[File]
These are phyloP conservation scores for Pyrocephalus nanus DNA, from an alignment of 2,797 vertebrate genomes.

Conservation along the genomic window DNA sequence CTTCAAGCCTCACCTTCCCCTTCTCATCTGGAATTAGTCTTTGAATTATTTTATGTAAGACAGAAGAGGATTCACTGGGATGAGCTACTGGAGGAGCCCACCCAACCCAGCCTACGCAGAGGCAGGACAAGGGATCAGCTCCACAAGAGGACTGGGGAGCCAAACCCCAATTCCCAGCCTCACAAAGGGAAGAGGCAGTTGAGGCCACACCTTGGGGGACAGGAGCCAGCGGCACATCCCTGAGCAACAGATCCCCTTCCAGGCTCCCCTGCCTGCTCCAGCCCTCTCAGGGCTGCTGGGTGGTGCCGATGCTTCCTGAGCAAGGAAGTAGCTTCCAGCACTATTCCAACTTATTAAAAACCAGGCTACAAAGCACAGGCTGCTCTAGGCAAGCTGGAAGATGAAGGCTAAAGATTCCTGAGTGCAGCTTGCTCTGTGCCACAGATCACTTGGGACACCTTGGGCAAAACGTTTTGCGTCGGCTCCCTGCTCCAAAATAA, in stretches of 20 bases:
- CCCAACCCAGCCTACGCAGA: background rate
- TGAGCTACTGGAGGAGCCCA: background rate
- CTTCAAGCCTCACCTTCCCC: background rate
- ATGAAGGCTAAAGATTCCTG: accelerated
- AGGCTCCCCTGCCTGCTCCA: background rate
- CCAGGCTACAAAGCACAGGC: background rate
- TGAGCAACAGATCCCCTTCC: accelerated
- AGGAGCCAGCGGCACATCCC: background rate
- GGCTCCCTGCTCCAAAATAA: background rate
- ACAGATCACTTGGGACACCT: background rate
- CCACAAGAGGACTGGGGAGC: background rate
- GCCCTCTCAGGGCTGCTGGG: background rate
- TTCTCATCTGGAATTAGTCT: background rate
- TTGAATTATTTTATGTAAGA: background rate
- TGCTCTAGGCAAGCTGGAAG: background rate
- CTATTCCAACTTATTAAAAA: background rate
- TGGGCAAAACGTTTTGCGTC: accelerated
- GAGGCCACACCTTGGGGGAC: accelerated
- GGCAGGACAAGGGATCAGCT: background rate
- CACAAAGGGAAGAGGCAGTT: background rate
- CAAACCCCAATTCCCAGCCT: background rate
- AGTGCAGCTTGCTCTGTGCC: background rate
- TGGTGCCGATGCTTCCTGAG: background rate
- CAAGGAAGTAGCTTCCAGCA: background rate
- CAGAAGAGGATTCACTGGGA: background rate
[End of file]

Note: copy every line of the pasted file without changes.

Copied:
These are phyloP conservation scores for Pyrocephalus nanus DNA, from an alignment of 2,797 vertebrate genomes.

Conservation along the genomic window DNA sequence CTTCAAGCCTCACCTTCCCCTTCTCATCTGGAATTAGTCTTTGAATTATTTTATGTAAGACAGAAGAGGATTCACTGGGATGAGCTACTGGAGGAGCCCACCCAACCCAGCCTACGCAGAGGCAGGACAAGGGATCAGCTCCACAAGAGGACTGGGGAGCCAAACCCCAATTCCCAGCCTCACAAAGGGAAGAGGCAGTTGAGGCCACACCTTGGGGGACAGGAGCCAGCGGCACATCCCTGAGCAACAGATCCCCTTCCAGGCTCCCCTGCCTGCTCCAGCCCTCTCAGGGCTGCTGGGTGGTGCCGATGCTTCCTGAGCAAGGAAGTAGCTTCCAGCACTATTCCAACTTATTAAAAACCAGGCTACAAAGCACAGGCTGCTCTAGGCAAGCTGGAAGATGAAGGCTAAAGATTCCTGAGTGCAGCTTGCTCTGTGCCACAGATCACTTGGGACACCTTGGGCAAAACGTTTTGCGTCGGCTCCCTGCTCCAAAATAA, in stretches of 20 bases:
- CCCAACCCAGCCTACGCAGA: background rate
- TGAGCTACTGGAGGAGCCCA: background rate
- CTTCAAGCCTCACCTTCCCC: background rate
- ATGAAGGCTAAAGATTCCTG: accelerated
- AGGCTCCCCTGCCTGCTCCA: background rate
- CCAGGCTACAAAGCACAGGC: background rate
- TGAGCAACAGATCCCCTTCC: accelerated
- AGGAGCCAGCGGCACATCCC: background rate
- GGCTCCCTGCTCCAAAATAA: background rate
- ACAGATCACTTGGGACACCT: background rate
- CCACAAGAGGACTGGGGAGC: background rate
- GCCCTCTCAGGGCTGCTGGG: background rate
- TTCTCATCTGGAATTAGTCT: background rate
- TTGAATTATTTTATGTAAGA: background rate
- TGCTCTAGGCAAGCTGGAAG: background rate
- CTATTCCAACTTATTAAAAA: background rate
- TGGGCAAAACGTTTTGCGTC: accelerated
- GAGGCCACACCTTGGGGGAC: accelerated
- GGCAGGACAAGGGATCAGCT: background rate
- CACAAAGGGAAGAGGCAGTT: background rate
- CAAACCCCAATTCCCAGCCT: background rate
- AGTGCAGCTTGCTCTGTGCC: background rate
- TGGTGCCGATGCTTCCTGAG: background rate
- CAAGGAAGTAGCTTCCAGCA: background rate
- CAGAAGAGGATTCACTGGGA: background rate